The suggestions certainly are mild...
Weight distributing hitches
Sway control devices
A "trailering professional" is, of course, normally someone who will make money by selling you some hardware.
There is no requirement or even recommendation to use WD. Larger GM pickups require WD over a specific level, only because their much higher towing capacity means much higher tongue weight.
So why use one? If you know what you are trying to change, you can make a sensible choice.
The basic reason for a weight-distributing hitch is to change the weight (actually load) carried by each axle, normally to relieve an over-loaded rear axle... so if the rear axle is not too heavily loaded, reducing rear axle load is not a reason to use WD. That means the first step is to check that load: measure the axle loads at a scale with the truck loaded for travel, or with it empty and add the stuff you will carry. Pickup trucks are intended to have more load on the rear axle than the front when fully loaded.
The other axle load of interest is the truck's front axle. Some people are concerned that the small reduction in front axle load due to the trailer will cause problems. With a distance from rear axle to hitch ball of about 56", and a wheelbase of 140.5" if you have the longer wheelbase (sorry Jean-Pierre, I don't know which you have) then 40% of the tongue weight will be taken off the front axle; if you have 400 pounds of tongue weight that's 160 pounds off the front axle, or about 6% of the non-towing front axle load. GM's instructions for setting up WD in the Colorado/Canyon's owner's manual is to return the front axle load to what it would be without the trailer, which hints at why they say "A weight distributing hitch may be useful with some trailers".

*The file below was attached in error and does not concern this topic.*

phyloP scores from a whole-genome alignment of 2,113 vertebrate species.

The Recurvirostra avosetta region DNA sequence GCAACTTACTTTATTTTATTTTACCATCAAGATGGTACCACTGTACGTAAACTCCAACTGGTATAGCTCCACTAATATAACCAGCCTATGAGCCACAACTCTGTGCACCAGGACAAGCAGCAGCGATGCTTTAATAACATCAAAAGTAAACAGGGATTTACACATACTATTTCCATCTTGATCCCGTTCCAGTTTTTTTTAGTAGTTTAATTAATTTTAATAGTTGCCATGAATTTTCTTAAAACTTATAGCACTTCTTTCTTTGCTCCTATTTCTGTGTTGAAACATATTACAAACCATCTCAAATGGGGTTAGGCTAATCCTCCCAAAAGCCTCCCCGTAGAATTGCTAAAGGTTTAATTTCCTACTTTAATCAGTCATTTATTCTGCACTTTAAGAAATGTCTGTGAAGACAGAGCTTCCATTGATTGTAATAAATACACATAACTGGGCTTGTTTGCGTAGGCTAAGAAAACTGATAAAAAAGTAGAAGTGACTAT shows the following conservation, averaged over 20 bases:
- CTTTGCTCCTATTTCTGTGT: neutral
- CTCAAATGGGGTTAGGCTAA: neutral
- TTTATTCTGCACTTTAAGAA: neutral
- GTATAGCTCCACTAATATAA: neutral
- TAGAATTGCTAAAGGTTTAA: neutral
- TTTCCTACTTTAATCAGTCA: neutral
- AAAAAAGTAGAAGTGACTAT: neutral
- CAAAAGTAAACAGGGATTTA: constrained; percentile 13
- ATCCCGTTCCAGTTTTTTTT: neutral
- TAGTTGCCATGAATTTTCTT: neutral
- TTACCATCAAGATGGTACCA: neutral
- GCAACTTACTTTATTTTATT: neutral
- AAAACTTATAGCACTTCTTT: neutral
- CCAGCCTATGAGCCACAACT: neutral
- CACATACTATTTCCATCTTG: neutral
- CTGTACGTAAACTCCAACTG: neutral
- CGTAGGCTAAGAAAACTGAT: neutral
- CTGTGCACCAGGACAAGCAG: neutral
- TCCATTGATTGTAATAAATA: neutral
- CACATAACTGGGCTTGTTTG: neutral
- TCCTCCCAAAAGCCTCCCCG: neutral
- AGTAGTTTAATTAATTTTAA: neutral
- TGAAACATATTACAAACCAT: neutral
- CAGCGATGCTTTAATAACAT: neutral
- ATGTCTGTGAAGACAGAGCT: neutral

Sway reduction is the other reason people use WD. GM says
They don't suggest adding any particular type of system, and the WD system can be the sway control system, which avoids adding more poorly-constructed, heavy, and ineffective hardware from the towing equipment industry. Fundamentally, a sway control system is anything that absorbs energy from the relative movement of the truck and trailer, just like making the pivot of pendulum sticky to keep it from continuing to swing.
A ideal WD system by itself actually makes sway worse by reducing rear axle traction, but actual WD systems have lots of springiness in them that tends to push the coupling toward straight, and they have varying amounts of friction (as an unintended side-effect of crude construction, or deliberately) which damps motion of the coupling (such as sway). No truck with ten to twelve feet of wheelbase should have a sway problem with a 19' tandem-axle travel trailer (my minivan handles a single-axle trailer almost that size with zero stability issues), but if you want a WD system for sway control, it would make sense to me to at least use one with lots of friction - the classic Equal-i-zer or cheaper Fastway E2 or similar sliding-bar design, or the Andersen No-Sway which has a conical rotary brake just for this purpose.
If this was a short SUV with a soft rear suspension, WD and sway control would likely make sense. I'm not sure why a truck needs them.